Easy Recipes that Kids Can Cook

Last Saturday, May 19, was Food Revolution Day, and there was much chatter about real food and kids. In his TED prize acceptance speech in 2010, renowned chef and Food Revolution founder, Jamie Oliver had one wish: Teach every child about food.

Since that wish was made by Jamie, there has been a lot of progress made in the food revolution, but there is still much to do. Fortunately you can do your part and you don’t even have to leave your home.

Teaching kids about food can begin in the grocery store, as well as in the garden, but the real magic happens alongside you, in the kitchen.

This month our Eat Well, Spend Less group is talking about Kids in the Kitchen. It’s a subject I’m passionate about, as I believe that cooking with kids helps them to embrace real food and develop a healthy food culture.

Also, eating at home is far less expensive than dining out. By giving our children a head start on self-sufficiency, we’re helping them save money in the future.

Recipes that kids can cook in the kitchen

Before you invite the children in to join you, it’s a good idea to brush up on basic kitchen safety and knife skills for children, and then get properly equipped. I use a sturdy stool, a child’s apron or two, and a few tools that are small and fit their hands nicely.

Then, it’s important to have a good recipe that has simple steps that children can do themselves – supervised, of course – and delicious results that will leave them excited to cook and bake again.

Here are some of my favorites.

Breakfast

I loved Kara’s recent post about Cinnamon rolls on a Saturday morning with her sweet daughter, Jillian. She demonstrated perfectly how baking together was a valuable mother-daughter bonding time – and couldn’t help but notice Jillian took great pride in her work. Naturally.

Baking with my boys in the morning is one of my favorite times to talk to them. It’s often a Saturday, and as we stir together pancakes (MRD – most requested dish) we talk about the past week at school and the plans for the weekend.

Photo by Shaina

Lunch & Snacks

My boys could snack all.day.long if I let them. We try to find a healthy balance for our snacks, and a fun way to include more vegetables is to let the kids select them at the market and assist to prepare them. We’re growing our own snacking carrots this summer, and that is one raised garden bed where grazing is encouraged.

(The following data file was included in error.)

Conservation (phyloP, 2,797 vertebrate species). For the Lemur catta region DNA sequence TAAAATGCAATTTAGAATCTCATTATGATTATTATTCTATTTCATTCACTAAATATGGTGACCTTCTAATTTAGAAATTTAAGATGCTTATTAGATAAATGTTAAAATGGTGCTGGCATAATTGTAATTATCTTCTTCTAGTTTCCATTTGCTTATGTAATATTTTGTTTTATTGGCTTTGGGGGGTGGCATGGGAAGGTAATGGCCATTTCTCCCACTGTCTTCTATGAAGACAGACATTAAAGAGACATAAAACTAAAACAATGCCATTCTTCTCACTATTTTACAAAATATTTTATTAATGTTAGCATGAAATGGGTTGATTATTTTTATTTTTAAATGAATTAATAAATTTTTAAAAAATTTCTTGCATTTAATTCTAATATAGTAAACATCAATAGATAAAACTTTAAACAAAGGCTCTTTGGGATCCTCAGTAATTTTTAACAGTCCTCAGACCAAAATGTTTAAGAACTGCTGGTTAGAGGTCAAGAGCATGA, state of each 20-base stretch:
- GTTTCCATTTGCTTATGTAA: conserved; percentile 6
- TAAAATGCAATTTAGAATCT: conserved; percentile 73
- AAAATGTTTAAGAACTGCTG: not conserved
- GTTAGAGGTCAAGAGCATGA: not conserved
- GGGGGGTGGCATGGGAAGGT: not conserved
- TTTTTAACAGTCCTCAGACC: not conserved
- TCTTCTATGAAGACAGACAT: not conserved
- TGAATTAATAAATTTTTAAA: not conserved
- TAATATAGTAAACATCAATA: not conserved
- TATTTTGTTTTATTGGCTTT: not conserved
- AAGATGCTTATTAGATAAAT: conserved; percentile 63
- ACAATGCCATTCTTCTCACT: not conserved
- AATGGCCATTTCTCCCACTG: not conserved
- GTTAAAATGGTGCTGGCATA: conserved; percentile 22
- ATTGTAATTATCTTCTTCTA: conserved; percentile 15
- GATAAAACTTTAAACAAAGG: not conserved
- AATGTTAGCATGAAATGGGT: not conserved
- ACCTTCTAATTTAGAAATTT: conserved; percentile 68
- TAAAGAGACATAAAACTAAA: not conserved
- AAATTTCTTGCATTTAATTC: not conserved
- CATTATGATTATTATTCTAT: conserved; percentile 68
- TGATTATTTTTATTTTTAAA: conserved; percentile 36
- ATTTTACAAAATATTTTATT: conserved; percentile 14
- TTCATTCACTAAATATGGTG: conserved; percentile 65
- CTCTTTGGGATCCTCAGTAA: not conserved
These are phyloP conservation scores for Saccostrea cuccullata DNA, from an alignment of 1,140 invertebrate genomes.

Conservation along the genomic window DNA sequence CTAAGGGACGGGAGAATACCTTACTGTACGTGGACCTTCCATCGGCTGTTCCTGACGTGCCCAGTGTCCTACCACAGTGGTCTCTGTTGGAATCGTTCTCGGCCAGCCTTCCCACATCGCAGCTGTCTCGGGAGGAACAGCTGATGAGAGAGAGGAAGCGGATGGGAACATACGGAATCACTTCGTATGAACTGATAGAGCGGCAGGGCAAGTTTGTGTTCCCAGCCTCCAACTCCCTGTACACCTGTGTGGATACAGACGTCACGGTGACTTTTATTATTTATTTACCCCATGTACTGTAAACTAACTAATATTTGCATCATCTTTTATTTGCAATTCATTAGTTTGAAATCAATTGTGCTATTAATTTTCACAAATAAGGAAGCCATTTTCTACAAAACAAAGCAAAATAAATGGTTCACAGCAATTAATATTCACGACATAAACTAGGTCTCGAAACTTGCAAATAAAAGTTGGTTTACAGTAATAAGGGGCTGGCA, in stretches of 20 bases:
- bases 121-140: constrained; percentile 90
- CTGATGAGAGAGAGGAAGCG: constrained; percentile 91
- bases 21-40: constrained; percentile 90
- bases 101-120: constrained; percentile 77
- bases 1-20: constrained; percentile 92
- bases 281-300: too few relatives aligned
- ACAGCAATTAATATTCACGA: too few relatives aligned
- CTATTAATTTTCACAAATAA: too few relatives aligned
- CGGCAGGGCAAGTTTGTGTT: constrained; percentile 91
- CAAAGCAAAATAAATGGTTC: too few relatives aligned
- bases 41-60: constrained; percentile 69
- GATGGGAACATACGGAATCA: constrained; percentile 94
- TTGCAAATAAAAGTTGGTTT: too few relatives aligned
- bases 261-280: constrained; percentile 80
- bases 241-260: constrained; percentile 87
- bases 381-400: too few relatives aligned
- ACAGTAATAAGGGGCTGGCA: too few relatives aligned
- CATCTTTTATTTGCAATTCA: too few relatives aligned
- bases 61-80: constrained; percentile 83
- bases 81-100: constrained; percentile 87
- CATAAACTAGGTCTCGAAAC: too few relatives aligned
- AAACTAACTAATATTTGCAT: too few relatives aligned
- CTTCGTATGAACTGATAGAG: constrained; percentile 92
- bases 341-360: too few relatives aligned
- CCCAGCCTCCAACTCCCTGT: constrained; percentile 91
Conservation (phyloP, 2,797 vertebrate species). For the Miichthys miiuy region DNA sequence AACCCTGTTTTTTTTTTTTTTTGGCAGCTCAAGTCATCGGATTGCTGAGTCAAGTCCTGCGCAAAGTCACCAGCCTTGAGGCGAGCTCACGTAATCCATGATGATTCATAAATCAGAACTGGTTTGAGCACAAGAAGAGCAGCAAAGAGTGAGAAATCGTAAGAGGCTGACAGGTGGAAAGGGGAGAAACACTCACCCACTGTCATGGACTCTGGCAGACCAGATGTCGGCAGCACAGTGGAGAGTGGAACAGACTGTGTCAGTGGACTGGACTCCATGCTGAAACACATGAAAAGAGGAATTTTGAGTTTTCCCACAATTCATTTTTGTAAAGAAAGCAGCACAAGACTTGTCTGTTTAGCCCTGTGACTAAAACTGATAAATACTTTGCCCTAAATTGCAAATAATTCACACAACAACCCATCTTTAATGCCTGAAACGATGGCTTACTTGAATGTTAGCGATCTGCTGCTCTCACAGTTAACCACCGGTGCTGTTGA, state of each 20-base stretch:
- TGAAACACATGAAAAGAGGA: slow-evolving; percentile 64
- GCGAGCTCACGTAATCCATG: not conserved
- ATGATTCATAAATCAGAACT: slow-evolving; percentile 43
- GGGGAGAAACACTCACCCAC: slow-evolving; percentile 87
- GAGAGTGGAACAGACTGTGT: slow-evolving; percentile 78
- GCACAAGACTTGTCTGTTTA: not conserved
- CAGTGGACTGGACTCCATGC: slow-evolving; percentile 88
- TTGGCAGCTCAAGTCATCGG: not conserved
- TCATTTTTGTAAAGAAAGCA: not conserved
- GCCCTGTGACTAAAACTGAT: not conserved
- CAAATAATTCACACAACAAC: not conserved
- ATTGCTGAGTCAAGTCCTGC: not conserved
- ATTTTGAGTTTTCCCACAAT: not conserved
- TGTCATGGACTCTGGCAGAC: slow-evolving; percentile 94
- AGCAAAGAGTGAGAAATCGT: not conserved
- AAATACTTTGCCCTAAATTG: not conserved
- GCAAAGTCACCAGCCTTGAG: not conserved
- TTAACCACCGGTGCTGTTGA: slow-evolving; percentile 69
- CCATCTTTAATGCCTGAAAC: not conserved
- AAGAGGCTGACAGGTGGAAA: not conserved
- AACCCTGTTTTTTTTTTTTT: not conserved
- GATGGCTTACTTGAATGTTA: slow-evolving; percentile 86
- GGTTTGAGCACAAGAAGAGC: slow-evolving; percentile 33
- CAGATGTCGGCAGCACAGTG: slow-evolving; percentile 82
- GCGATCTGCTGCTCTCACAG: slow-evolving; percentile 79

Photo by Cheri

Dinner

Dinner just might be the most challenging time to cook with your kids. They may be tired (so may you), everyone’s hungry, and time is often limited. It is wise not to take on too much; 10-Minute Meals, anyone? You’ll find the recipes below take just a few minutes to put together and they each have small jobs that little hands can help with.

One last thing: Don’t fear the mess…

Over on Simple Kids, Jaimie dishes 7 Tips for Successful Cooking With Kids and she definitely nailed it with that post. I loved what she said about mess:

“I’m not a big fan of cleaning the kitchen, so more mess in that room certainly adds to my stress level.  And I understand, too, that when you’re extremely short on time, the last thing you want is more cleaning to do.  But this kind of mess is temporary.  The more skilled your kids become in the kitchen, the less messy the results.”

That is so true! So pick a few recipes, pour a cup of coffee, and summon the kids!

Do you cook with your kids? Why do you feel it is important?

About Aimee

Cooking has always been Aimée's preferred recreational activity, creative outlet, and source of relaxation. After nearly ten years in the professional cooking industry, she went from restaurant to RSS by trading her tongs and clogs for cookie cutters and a laptop, serving as editor here at Simple Bites.

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Comments

  1. Reinadel says:

    This would be perfect during a bonding time with my children
    Reinadel’s last post: Mother of the bride plus size dress

  2. My daughter is two and a half and she loves to help me cook. I used to cringe over her mess, especially since half of the flour mixture would end up outside of the bowl. I have now learned to say, “who cares!” She is slowly getting less messy and we have lots of fun.

  3. Our 2 and a half year old loves to help cook. I let her pour and stir and she’s thrilled. It’s definitely more messy than if I cook alone but usually less messy than if she’s playing elsewhere while I cook.
    Steph’s last post: The First Year of Marriage

  4. I am passionate about cooking with kids. I do think that it helps them understand food better and eat better. Not to mention the fact that it is fun time with mom!
    Johanna’s last post: Are you in mom-fatigue?

  5. I spend a little time each summer having mom and child cooking lessons – with three it requires planning so each gets some time – when they were small we could share – now it’s best to have it one on one. This summer the middle will be making dinner once a week – the oldest sometimes too [she’s working this summer] and the little once a week will create something – we’ll see what – she already has some serious baking chops.

    at least two of your links don’t work – giant oatmeal cookies and buttermilk chicken fingers – just letting you know!

  6. I don’t have children yet but I work in a preschool and I love cooking/baking with the children. It really does make them proud and it encourages them to try new food. Thank you for all the recipe suggestions!! :)

  7. My dd just turned three and we’ve been having some fun kitchen adventures lately! Mostly just simple things, like cracking her breakfast egg into a bowl and whisking the eggs for scrambled eggs. She loves it! I really have to remember to let her “help” more often because more often than not I am in a hurry and just want to get it done. I’m a messy enough cook as it is. LOL
    Tammy’s last post: ~Christmas Napkins~

    • Eggs are a great jumping off point for cooking with kids because they cook so fast – and every kid loves them. Sounds like you are off to a great start, Tammy.

  8. Mostly just simple things, like cracking her breakfast egg into a bowl and whisking the eggs for scrambled eggs. Thanks for sharing.